The new, 2019 technical standard has just been published in several European countries, Italy included. One of the important things to underline is that the EN 13814:2004 standard, i.e. the 2004 edition of the same series, which is now called “old edition,” must be withdrawn by May 31st, 2022, at the latest. This was a very clear choice made by all parties of the European Standards Committee CEN\TC 152, “Fairground and amusement park machinery and structures – Safety,” which has an Italian secretariat (managed by UNI). 

What was the goal of this choice? Fundamentally, to give time to ride manufacturers, to amusement parks and, not least, to competent authorities to verify, understand and apply the new safety requirements contained in the 2019 edition correctly. For the next 3 years it will be possible to keep designing, manufacturing, installing and inspecting attractions based on the 2004 edition of the standard in countries where it is still in force.

This is something that it is important to underline and to clarify thoroughly. I won’t go here into the technicalities of how European technical standards are prepared and published, but each single CEN member country can keep and use both the 2004 “old edition” standard and the new 2019 edition. However, beware: I said that they can, not that they must. So it may happen that one European country implements the new standard and at the same time deletes the old edition. Then, in that country it will be compulsory to use the 2019 standard exclusively, unless there are specific exemptions. For industry operators in that country, that could generate a drastic change in safety benchmarks. It may be nothing earth-shattering, but it will certainly mean more difficulties to reach, in a short time, a full understanding of the meaning and contents of a new technical document that is important and substantial, and comprised of 3 parts.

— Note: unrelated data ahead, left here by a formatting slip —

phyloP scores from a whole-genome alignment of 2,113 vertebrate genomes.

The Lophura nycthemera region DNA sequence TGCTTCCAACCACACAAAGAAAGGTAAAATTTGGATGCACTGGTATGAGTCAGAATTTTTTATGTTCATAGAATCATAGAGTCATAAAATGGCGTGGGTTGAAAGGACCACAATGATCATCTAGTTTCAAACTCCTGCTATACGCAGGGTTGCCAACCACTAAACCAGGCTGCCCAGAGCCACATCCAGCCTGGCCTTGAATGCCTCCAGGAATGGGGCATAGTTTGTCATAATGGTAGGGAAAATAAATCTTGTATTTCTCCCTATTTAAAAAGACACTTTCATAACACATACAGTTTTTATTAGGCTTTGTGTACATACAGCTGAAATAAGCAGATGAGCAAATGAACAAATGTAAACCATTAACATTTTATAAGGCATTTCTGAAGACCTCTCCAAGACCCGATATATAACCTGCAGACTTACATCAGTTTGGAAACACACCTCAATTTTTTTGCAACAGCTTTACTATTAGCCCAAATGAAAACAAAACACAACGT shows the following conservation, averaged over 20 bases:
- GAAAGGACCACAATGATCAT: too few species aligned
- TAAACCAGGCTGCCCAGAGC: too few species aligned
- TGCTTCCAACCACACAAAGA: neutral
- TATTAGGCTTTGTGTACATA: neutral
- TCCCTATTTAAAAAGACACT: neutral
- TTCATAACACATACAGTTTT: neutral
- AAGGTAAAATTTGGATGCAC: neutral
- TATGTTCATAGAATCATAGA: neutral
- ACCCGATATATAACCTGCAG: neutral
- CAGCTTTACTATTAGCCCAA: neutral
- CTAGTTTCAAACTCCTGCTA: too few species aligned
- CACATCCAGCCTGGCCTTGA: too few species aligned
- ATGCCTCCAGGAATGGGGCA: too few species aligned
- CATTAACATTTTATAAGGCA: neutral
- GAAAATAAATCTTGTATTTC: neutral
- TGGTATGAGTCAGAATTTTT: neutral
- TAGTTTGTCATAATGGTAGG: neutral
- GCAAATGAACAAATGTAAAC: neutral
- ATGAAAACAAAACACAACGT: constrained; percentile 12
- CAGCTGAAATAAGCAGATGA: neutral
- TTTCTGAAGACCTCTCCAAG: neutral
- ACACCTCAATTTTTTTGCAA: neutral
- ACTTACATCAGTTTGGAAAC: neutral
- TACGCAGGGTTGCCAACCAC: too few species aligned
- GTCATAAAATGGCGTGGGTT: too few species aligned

Unfortunately, this situation already happened in the UK a few weeks ago. I believe it was due to a misunderstanding between the British experts who participated to the European work table, and the British standards organization BSI, which published the new edition and at the same time withdrew the old one. Having cooperated with my good British colleagues, I cannot believe it was anything but an involuntary mistake, given how important their collaboration and their contribution were in drafting the 2019 edition of the standard. They were also in agreement on the 3-year period in which the 2 editions would be in effect side by side, because they also believed it would be useful. Speaking for myself, I hope that a transitory solution can be found for the UK, allowing the country to benefit from this possibility too.